Johnny Ramone Kicking Back Into Rock Retirement

Says he's hung up his axe and doesn't care to hear the old tunes ever again.

The one thing former Ramones guitarist Johnny Ramone -- the man credited with inventing the

classic wall-of-noise thrash guitar style imitated by the million or so punks who came in his wake -- doesn't want to

do ever again is play guitar.

"I never played the guitar for fun," said the happily retired 49-year-old

punk-guitarist with the most famous bowl haircut in the business

this side of the Beatles. "I played

to be up there on the stage performing for Ramones fans."

The man who was born John Cummings and who spent more than 20 years

standing to

the right of singer Joey Ramone said he'd be happy to do nothing for the

rest of his days except tend to the enormous collections of baseball

autographs, movie memorabilia and horror flicks that overrun his L.A. home.

"I'm retired. I mean, we worked for a long time," said Cummings, who, along

with drummer Marky and bassist C.J., hung it up for good on Aug. 6, 1996,

when the legendary pioneers of punk played their final gig in Los Angeles.

Living up to his reputation as the "sullen one," Cummings didn't really feel

like talking about the band's farewell CD/home video package, We're Outta

Here. A chronicle of the early years, the package also contains their

August farewell

concert at L. A.'s The Palace, featuring guest performances from Lemmy

of Motorhead, Pearl Jam's Eddie Vedder, Tim Armstrong and Lars Frederiksen

of

Rancid as well as former bassist Dee Dee Ramone.

"It doesn't really matter what I think," he said of the package, from which

he said he expected more. What matters more to him is "what the fans like.

You know, there's enough stuff in there that people should find something

they like."

What Cummings was into talking about was baseball, the historically

dysfunctional singer/guitarist relationship and his favorite overlooked

Ramones tunes. "I've reviewed the Ramones history so many times," he said.

"It would be nice to think our body of work stands up. I'm very happy for our

career, you know, everyone's nice to me, that's fine."

And while he said it wasn't for him to say what the band's legacy would be,

Cummings added that based on what his friends in a pair of powerhouse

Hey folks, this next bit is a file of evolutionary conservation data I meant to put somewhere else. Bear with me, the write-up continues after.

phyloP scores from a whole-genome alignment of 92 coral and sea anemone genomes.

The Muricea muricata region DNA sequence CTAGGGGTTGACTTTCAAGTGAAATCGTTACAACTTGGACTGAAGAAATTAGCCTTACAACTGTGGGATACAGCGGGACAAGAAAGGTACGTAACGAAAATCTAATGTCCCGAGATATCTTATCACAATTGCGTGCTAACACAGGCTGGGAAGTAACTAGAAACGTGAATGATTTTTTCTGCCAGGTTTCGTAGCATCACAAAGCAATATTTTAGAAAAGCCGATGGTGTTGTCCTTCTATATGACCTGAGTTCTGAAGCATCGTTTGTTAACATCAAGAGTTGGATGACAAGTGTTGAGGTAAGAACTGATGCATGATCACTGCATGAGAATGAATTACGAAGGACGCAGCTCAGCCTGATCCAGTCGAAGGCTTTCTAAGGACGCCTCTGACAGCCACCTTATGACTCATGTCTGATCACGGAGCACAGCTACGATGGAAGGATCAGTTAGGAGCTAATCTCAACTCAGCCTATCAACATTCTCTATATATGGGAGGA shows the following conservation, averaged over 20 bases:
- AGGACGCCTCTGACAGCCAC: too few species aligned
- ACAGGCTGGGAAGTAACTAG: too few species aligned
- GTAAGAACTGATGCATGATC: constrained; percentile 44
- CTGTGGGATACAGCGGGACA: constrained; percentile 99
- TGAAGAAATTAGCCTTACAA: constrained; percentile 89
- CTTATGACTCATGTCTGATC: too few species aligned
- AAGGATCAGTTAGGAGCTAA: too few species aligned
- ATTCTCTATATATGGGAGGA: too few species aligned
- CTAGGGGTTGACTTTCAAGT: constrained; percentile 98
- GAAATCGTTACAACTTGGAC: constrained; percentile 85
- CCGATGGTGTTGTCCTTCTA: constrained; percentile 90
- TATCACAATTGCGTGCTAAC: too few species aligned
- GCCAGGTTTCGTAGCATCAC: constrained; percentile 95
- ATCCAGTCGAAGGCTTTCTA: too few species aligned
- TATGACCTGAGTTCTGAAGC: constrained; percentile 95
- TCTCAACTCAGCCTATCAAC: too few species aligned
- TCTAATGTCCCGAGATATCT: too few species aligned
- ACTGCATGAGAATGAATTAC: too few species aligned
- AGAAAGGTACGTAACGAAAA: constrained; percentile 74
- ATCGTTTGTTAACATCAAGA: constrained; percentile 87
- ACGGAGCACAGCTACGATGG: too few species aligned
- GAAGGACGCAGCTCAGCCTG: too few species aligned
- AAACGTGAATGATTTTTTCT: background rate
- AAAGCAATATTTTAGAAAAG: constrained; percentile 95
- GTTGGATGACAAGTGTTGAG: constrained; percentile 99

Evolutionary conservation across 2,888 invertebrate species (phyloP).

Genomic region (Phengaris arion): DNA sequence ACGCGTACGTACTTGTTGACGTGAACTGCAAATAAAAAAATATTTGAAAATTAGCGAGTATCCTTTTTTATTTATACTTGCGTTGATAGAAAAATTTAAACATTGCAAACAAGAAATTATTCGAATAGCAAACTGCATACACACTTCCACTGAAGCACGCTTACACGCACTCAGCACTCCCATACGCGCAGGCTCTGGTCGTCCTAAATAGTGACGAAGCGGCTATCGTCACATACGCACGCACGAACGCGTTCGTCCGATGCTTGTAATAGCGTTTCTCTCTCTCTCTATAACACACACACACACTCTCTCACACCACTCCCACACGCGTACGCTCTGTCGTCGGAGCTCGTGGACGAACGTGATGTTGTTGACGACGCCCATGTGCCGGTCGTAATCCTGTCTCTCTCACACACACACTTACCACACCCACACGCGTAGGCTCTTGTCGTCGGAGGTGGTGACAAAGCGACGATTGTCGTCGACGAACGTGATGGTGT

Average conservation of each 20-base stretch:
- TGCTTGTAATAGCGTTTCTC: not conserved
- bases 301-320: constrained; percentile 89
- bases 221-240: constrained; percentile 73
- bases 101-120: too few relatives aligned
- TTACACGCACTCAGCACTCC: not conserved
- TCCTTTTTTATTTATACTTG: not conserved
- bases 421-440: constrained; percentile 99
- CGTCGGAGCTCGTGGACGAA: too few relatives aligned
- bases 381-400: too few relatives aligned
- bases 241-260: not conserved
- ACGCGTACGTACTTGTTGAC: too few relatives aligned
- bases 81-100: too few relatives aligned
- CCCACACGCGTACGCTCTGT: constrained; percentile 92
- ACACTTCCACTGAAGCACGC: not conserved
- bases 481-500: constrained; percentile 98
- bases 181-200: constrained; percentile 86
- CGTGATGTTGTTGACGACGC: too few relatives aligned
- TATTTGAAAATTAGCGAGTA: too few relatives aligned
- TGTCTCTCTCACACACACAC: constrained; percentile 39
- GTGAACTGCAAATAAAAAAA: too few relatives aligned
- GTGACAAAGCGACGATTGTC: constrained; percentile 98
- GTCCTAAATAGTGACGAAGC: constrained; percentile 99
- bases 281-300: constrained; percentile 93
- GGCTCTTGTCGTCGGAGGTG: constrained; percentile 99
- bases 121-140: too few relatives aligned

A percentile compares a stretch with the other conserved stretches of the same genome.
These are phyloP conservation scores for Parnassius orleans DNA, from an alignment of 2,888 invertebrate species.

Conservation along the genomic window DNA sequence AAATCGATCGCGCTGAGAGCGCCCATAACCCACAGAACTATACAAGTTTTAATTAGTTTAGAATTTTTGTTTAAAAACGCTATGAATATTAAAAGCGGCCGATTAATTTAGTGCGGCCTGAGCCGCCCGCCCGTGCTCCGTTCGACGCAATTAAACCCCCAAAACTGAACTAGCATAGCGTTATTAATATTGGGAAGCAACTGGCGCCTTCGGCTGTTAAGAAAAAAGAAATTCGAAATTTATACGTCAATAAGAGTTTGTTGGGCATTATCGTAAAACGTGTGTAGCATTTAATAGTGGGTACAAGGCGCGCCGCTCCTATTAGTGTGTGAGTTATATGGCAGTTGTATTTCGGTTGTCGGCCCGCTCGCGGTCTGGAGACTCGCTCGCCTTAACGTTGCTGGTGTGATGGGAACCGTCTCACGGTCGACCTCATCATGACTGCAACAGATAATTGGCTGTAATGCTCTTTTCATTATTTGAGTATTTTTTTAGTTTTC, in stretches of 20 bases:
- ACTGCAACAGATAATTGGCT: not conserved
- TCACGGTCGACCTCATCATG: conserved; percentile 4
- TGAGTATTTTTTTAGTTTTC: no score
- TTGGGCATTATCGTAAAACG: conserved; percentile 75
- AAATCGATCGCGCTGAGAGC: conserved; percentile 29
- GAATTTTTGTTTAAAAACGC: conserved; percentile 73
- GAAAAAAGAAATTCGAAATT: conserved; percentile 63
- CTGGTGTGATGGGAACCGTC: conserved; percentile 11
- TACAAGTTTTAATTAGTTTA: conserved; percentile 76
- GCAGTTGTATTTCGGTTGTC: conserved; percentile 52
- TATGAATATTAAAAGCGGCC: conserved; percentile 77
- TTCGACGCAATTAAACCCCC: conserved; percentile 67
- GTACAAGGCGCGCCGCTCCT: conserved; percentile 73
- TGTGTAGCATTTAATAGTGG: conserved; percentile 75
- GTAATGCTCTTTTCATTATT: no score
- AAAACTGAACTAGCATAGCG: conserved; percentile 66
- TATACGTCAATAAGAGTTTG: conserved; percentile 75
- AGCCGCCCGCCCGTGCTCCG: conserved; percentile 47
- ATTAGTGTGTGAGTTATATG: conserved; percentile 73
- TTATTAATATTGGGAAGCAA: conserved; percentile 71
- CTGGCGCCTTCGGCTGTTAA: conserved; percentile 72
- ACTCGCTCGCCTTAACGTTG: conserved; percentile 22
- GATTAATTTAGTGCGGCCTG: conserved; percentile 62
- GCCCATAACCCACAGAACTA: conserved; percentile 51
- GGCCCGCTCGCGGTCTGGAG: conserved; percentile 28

Seattle

bands have told him, he has a good idea. "I wasn't aware until a few years

ago that all these kids grew up listening to us, going to see our shows, the

guys in Soundgarden, Pearl Jam," he said. "They all went to see us and I

hear a lot of our influence in their music."

Although he said he's come to realize that the respect the Ramones have

among

peers and fans alleviates the nagging pain of not having sold a ton of

records, Cummings still can't help wondering what would have happened if the

New York quartet hadn't been lumped in with their nastier mid-1970s British

counterparts. He looks back to when punk was just beginning to break and how

the negativity of U.K. peers the Sex Pistols and their thuggish

behavior grabbed all the headlines. "We were left suffering from all that was

bad about punk and not benefiting from any of the good things," said

Cummings, sounding not bitter but resigned. "We didn't get the same publicity

as the English scene, but were typecast as a punk-rock band."

The image -- leather jackets, ripped jeans, grubby T-shirts -- stuck so

completely that Cummings said he continues to get invitations to parties

with his stage name. "I can't not be 'Johnny Ramone'," he said,

admitting that sometimes even he forgets he has a real name. "People won't

let you stop. You just have to accept it."

Not only does he not want to play the guitar anymore for the Ramones or any

band, Cummings said he never even listens to Ramones music if he can help it.

"I never did," he said. "Once in a blue moon I might play a song like

'Strength to Endure' or 'Punishment Fits the Crime' for somebody, because

there's lots of songs I feel people don't know as well."

Cummings said he never thought the band communicated well when

they

were together. "We never talked," he said of his

"relationship" with singer Joey Ramone. "I don't think we ever agreed on

anything. I don't know how we stayed together, but I didn't think it mattered

and the less interference [from Joey] the better off the rest of us were."

The guitarist pointed to the notoriously un-chummy frontman-guitarist duo of

the Rolling Stones' Keith Richards and Mick Jagger as proof that you don't

need personal chemistry for musical connection.

Injecting a ray of light into the otherwise downbeat conversation,

Cummings did say that he always felt the band was the best at what

they

did. "I knew I'd miss it on some level," he added in a rare wistful moment.

"I'm sure every retired athlete misses their sport."

Color="#720418">[Sat., Jan. 10, 1998, 9 a.m. PST]